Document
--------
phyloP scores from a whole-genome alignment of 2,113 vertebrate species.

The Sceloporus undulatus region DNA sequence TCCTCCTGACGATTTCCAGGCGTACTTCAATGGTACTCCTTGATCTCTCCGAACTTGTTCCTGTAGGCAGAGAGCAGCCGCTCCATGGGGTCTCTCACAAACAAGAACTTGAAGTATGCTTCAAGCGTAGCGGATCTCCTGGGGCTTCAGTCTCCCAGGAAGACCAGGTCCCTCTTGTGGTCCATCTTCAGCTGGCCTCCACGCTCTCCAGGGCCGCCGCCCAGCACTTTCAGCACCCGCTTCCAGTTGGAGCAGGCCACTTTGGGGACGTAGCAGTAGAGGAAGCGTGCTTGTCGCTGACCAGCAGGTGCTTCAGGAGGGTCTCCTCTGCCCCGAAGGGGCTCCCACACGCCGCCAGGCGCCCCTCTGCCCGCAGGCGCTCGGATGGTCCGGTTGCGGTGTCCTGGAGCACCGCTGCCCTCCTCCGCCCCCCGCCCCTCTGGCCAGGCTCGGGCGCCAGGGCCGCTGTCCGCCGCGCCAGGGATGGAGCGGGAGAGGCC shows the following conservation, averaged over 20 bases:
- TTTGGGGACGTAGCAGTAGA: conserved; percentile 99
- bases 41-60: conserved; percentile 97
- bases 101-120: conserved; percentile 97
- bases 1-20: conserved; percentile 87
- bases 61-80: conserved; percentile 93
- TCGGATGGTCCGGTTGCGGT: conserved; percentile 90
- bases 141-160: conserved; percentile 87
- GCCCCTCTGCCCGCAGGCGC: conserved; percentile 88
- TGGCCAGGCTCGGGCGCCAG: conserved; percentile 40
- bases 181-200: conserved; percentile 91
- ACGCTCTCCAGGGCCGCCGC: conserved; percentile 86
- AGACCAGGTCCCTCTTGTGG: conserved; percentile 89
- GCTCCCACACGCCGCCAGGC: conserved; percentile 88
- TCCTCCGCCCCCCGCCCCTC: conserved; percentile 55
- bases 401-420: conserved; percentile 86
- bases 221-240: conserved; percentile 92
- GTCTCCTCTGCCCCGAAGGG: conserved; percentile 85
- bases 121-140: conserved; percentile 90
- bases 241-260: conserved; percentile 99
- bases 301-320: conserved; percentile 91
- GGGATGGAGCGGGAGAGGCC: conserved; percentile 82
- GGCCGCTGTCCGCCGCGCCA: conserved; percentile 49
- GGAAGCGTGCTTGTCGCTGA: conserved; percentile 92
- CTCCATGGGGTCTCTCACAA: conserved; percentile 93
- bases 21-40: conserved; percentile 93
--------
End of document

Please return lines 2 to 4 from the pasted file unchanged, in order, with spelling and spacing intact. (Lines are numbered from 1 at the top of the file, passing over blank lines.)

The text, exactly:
The Sceloporus undulatus region DNA sequence TCCTCCTGACGATTTCCAGGCGTACTTCAATGGTACTCCTTGATCTCTCCGAACTTGTTCCTGTAGGCAGAGAGCAGCCGCTCCATGGGGTCTCTCACAAACAAGAACTTGAAGTATGCTTCAAGCGTAGCGGATCTCCTGGGGCTTCAGTCTCCCAGGAAGACCAGGTCCCTCTTGTGGTCCATCTTCAGCTGGCCTCCACGCTCTCCAGGGCCGCCGCCCAGCACTTTCAGCACCCGCTTCCAGTTGGAGCAGGCCACTTTGGGGACGTAGCAGTAGAGGAAGCGTGCTTGTCGCTGACCAGCAGGTGCTTCAGGAGGGTCTCCTCTGCCCCGAAGGGGCTCCCACACGCCGCCAGGCGCCCCTCTGCCCGCAGGCGCTCGGATGGTCCGGTTGCGGTGTCCTGGAGCACCGCTGCCCTCCTCCGCCCCCCGCCCCTCTGGCCAGGCTCGGGCGCCAGGGCCGCTGTCCGCCGCGCCAGGGATGGAGCGGGAGAGGCC shows the following conservation, averaged over 20 bases:
- TTTGGGGACGTAGCAGTAGA: conserved; percentile 99
- bases 41-60: conserved; percentile 97